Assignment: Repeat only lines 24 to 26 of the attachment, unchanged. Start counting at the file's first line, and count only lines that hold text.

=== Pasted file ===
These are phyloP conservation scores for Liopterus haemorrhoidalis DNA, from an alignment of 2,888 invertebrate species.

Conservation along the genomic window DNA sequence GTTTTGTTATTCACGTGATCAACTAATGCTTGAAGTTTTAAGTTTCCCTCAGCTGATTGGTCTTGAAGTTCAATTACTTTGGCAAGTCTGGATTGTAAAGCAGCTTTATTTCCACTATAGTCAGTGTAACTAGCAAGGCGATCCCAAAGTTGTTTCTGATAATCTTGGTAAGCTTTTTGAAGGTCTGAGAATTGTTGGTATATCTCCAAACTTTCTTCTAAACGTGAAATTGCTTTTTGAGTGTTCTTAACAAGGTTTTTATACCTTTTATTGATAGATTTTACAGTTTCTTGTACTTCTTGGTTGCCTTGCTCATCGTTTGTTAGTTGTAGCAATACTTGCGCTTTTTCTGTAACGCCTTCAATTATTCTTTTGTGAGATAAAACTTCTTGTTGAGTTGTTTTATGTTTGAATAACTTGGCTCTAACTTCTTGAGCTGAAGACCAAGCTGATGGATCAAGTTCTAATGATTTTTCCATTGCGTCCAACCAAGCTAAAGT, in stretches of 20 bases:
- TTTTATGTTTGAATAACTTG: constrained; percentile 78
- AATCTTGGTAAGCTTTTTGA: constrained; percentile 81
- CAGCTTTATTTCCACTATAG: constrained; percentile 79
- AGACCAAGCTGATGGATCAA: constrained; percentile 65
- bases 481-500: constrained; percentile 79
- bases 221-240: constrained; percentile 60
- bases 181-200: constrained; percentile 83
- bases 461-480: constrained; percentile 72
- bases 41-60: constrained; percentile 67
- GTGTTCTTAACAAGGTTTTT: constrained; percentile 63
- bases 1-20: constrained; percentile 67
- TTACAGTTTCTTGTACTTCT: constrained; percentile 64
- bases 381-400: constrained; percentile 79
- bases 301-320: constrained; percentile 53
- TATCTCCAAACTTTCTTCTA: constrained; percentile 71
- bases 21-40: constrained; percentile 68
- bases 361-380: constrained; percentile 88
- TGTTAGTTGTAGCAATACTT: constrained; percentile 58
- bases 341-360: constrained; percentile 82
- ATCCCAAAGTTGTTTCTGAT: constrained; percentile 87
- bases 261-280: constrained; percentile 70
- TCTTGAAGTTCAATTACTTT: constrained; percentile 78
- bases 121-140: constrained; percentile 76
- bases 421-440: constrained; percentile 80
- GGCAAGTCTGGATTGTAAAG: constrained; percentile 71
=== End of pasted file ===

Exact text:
- TCTTGAAGTTCAATTACTTT: constrained; percentile 78
- bases 121-140: constrained; percentile 76
- bases 421-440: constrained; percentile 80